The proposed guidelines, which have been adopted with varying degrees of enthusiasm, included suggestions around how and when earbuds should be worn in communal workplaces such as workshops, kitchens, or gardens so that real conversations could flourish instead of everyone listening to their podcast of choice, and the expectation that we wouldn’t check our phones during communal gatherings. And while it need not be strict, we realized we would all benefit from some form of Sabbath observance, where it’s expected you won’t answer calls, texts, or emails on Sunday.

    Some things, however, were stricter: we reaffirmed our stance on not providing smartphones for kids before high school graduation, and on avoiding personal social media use. In cases where a social media app might be necessary, the users have to make their case: for example, some of our college students might need a certain app to receive their homework assignments. A sports team may arrange practice on a social media page; artists, photographers, and potters may use Instagram to showcase their work. Several community schools decided that teachers being on their phones was an issue of child safety, so they now have staff turn off their phones while teaching. By no means are we the only ones to do this. I recently visited a church in Spain where the kids’ room had a prominent sign on the door saying: “Absolutely no use of your mobile device when caring for our children!”

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    Pedrita, Promenade, reclaimed tile trims, 2018.

    Our team also educated ourselves more fully on dangerous aspects of technology, such as the effect of social media on teens’ mental well-being, and made ourselves available as a resource to parents who might wish to have these discussions with their high-school or university-age children but feel unequipped. And for young adults, we renewed our emphasis on coaching them to learn to use tech well, since it’s inevitable that they’ll be using it. As with much of life, our attitude to personal technology requires a balancing act; like so many people these days, we are trying to find the right place for it. Our conversations and adjustments to tech use are ongoing.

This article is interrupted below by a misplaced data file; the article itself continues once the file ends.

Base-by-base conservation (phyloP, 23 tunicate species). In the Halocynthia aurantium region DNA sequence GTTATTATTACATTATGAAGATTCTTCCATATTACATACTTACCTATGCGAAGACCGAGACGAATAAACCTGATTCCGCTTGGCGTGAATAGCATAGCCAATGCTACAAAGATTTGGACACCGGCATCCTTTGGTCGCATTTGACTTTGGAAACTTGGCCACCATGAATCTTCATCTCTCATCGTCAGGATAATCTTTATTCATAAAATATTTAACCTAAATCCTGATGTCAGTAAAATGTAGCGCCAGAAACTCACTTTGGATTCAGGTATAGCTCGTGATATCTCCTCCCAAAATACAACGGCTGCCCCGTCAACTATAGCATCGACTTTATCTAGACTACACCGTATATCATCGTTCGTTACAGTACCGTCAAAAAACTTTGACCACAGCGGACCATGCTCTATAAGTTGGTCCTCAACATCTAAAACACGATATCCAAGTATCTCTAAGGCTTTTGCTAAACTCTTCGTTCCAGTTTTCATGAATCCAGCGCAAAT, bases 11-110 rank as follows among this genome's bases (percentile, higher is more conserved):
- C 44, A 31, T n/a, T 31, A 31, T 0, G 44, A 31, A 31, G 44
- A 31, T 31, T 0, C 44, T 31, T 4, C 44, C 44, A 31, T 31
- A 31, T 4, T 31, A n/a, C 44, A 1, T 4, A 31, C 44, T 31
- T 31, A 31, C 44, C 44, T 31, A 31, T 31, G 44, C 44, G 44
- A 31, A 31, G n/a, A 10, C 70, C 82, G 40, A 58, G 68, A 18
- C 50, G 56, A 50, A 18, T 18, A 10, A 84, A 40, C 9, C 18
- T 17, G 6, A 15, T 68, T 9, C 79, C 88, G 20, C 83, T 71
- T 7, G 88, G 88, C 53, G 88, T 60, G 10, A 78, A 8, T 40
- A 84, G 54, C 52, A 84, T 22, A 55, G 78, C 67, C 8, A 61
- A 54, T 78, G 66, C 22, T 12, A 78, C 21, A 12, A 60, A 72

We continue to ask ourselves what it means to be countercultural. From the early church on, followers of Christ have been out of step with the world; in fact, the gospel demands it. Yes, it can be hard, but maybe that’s the point. “We live amid a carnival of distractions, and we have to daily wage war on the sin in our hearts that wants to yank us away from the kingdom purposes we find in our faith,” writes Chris Martin in his excellent book The Wolf in Their Pockets. “This is why we need the community of brothers and sisters in Christ, to help us walk the narrow path when we’d rather just go our own way.”

    As often as we stumble off the narrow path, we try to stumble back on again. To return to the “handy garage” experiment that emerged in my small community: as far as I know it has not been adopted by any other Bruderhof, but because it arose as a result of our discussions here, it was meaningful to us. It changed our habits enough that we were able to put the literal parking of the phones on pause, for now.

    As new developments in tech continue to present new challenges, we’re committed to finding a healthy approach together. Most of us realize better today than we did two years ago that we should be too busy caring for our neighbors to spend excessive time online.

    “Do not be conformed to this world,” Paul tells the Romans – and us – “but be transformed by the renewal of your mind.” The distractions of viral trends, news alerts, and targeted advertising tend to conform us to what the rest of society wants. Transforming our minds is a lot harder. And even legitimate work-related tech use can pull our focus away from our brothers and sisters, and from God. But together we can overcome this pull, and I believe we will.


    About the artwork: Inspired by a set of lost (and found) photographs, Lost and Found, an art series by Pedrita, is a contemplation on the loss and recovery of our individual memories, our collective referents, and our cultural heritage.

    Spanning the analog and the digital world, the past and the present, the artworks were created from discontinued industrial tiles arranged to reflect their original composition of pixels or photographic grain.

    Pedrita is a Lisbon-based design studio founded in 2005 by Pedro Ferreira (b. 1978) and Rita João (b. 1978), drawing inspiration from traditional Portuguese forms and techniques.

    Contributed By AndrewZimmerman Andrew Zimmerman

    Andrew Zimmerman lives at the Gutshof, a Bruderhof in Austria, with his wife and three children.